2. Delivery of the property pledged
In order to create a pledge, the thing pledged must be placed in the possession of the pledgee or a third party agreed upon by the pledgor and the pledgee. With respect to shares of stock, this generally means that the stock certificates representing the shares pledged must be delivered to the pledgee (or an authorized third party)(see Civil Code, sec. 2094). A pledge is not created without delivery of the thing pledged.
(a) With the consent of the pledgee, the pledgor can sell the shares of stock pledged. However, the pledge remains and the stock certificates remain in the possession of the pledgee. The buyer can acquire ownership of the shares of stock subject to the pledge (Civil Code, art. 2097).
(b) The pledgee cannot deposit the thing pledged with a third person, unless there was an agreement between the parties that the pledgee can do so (Civil Code, art. 2100).
(c) Unless the parties agree otherwise, the pledge extends to the interest and earnings of the right pledged (Civil Code, sec. 2102). Thus, in case of shares of stock, the pledge extends to dividends received on the pledged shares of stock (unless the parties agree otherwise). In this regard, the stock certificates covering the stock dividends must also be delivered to the pledgee (or the authorized third person). The parties can execute a pledge supplement to cover the stock dividends. Note that this is not a new pledge but simply a supplement to the existing pledge agreement for the purpose of covering additional properties that are originally intended to be covered by the pledge agreement.
(d) In case of pledged shares in stock corporations, the pledgor has the right to attend and vote at meetings of stockholders, unless the pledgee is expressly given by the pledgor such right in writing which is recorded on the appropriate corporate books (Corporation Code, sec. 55).
A pledge is subject to DST at following rate:
(a) when the amount secured does not exceed five thousand pesos (P5,000), twenty pesos (P20.00);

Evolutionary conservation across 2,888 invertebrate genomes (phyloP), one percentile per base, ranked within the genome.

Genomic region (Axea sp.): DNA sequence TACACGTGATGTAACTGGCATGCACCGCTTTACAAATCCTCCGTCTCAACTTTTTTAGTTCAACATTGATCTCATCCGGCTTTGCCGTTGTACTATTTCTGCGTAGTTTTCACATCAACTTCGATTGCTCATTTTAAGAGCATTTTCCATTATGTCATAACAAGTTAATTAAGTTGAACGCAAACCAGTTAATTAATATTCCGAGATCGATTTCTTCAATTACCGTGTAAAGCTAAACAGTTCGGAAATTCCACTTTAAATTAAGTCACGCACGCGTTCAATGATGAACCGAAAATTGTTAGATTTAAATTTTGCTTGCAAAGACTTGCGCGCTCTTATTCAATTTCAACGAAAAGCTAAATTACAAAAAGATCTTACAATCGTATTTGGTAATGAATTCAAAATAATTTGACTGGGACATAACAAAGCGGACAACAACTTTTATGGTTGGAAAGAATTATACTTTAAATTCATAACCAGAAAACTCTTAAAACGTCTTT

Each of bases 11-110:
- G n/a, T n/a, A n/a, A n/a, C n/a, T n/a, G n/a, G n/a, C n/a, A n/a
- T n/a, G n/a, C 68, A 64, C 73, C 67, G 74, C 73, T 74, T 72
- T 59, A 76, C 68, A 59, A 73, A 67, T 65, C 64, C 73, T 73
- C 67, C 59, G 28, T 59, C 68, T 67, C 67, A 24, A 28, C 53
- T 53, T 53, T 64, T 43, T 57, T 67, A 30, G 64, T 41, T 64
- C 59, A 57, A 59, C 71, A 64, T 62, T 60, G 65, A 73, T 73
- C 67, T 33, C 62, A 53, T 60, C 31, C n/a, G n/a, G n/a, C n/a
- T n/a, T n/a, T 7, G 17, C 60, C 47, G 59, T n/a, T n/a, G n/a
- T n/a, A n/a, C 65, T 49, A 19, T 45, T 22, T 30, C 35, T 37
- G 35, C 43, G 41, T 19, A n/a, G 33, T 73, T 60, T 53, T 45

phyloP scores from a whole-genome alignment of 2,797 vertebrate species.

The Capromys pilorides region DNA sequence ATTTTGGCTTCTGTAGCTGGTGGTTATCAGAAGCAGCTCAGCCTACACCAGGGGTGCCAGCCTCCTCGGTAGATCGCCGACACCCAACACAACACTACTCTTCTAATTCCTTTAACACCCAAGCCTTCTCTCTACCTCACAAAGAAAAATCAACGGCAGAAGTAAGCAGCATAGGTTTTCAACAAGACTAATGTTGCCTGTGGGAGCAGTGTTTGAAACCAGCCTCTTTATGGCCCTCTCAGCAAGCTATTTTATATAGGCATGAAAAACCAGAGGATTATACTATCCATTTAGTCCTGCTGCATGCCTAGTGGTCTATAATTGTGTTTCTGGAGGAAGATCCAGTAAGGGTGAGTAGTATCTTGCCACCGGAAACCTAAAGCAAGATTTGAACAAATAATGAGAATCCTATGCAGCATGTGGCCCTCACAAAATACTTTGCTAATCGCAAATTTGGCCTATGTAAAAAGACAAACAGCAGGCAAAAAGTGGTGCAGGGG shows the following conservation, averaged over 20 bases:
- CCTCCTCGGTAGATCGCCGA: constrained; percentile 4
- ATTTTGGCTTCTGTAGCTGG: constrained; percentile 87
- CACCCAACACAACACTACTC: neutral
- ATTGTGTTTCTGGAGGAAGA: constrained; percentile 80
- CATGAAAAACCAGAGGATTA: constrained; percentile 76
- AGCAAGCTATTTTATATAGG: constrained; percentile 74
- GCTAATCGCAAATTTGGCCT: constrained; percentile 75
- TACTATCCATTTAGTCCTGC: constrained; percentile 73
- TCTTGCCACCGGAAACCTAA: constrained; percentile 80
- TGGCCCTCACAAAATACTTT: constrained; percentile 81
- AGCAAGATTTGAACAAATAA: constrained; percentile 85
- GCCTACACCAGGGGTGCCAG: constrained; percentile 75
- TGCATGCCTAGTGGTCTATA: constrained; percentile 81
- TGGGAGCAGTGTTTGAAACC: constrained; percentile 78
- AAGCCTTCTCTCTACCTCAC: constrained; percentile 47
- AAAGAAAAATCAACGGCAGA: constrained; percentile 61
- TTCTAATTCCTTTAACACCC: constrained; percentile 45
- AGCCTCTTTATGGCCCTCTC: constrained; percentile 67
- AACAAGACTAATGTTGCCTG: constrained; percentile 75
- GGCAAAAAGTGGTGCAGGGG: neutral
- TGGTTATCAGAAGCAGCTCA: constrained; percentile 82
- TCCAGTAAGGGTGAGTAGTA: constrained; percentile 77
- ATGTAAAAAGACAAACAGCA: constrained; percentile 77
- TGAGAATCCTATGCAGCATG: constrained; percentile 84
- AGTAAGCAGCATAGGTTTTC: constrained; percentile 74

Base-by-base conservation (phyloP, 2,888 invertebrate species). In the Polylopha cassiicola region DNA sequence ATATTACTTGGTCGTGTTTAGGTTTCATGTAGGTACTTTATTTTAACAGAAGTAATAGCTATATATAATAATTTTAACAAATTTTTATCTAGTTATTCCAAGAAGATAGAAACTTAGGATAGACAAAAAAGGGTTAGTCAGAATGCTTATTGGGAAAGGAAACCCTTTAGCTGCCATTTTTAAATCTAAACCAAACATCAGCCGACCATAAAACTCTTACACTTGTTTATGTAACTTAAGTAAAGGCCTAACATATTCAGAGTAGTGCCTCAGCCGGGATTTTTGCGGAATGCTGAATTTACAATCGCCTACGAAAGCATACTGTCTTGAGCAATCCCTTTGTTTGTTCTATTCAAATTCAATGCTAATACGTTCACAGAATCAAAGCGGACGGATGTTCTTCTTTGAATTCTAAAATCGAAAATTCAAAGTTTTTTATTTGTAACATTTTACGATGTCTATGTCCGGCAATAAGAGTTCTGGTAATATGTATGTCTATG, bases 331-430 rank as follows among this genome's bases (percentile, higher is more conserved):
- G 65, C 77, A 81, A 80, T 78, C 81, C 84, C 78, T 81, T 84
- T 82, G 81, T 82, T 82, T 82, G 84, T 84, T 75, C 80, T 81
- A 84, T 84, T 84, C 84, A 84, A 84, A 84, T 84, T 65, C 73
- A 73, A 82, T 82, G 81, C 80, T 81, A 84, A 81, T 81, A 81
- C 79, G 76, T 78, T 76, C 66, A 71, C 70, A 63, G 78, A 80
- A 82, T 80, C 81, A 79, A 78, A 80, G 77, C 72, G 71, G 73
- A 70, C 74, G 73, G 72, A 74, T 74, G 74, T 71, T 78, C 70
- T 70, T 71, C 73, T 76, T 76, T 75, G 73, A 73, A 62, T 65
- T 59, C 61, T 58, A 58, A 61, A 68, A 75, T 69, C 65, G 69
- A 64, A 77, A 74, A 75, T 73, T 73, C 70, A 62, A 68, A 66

(b) on each five thousand pesos (P5,000), or fractional part thereof in excess of five thousand pesos (P5,000), of the amount secured, an additional tax of ten pesos (P10.00)(Tax Code, sec. 195).
Under the Tax Code, the DST may be paid either by the borrower or the lender (see Tax Code, sec. 173). In practice, the borrower assumes payment of DST. The DST must be paid (and the corresponding DST return filed) not later than the 5th day of the month following the date of the transaction. For example, if the pledge agreement was executed during the month of June, the DST must be paid not later than July 5.
Non-payment of the DST does not make the pledge agreement invalid. However, if DST is not paid, the pledge agreement cannot be used in evidence in any court until the DST due is paid (Tax Code, sec. 201). Thus, it is in the interest of lenders to ensure that the DST due is paid.
(Note: This is part of a series of “How To” articles. These articles intend to give the reader a general overview of the legal aspects of doing certain things and they will not contain all details regarding the proposed action. There may be changes to applicable laws and regulations after the article is posted. You should consult your lawyer if you wish to take a particular action. See Disclaimer page for additional disclaimers.)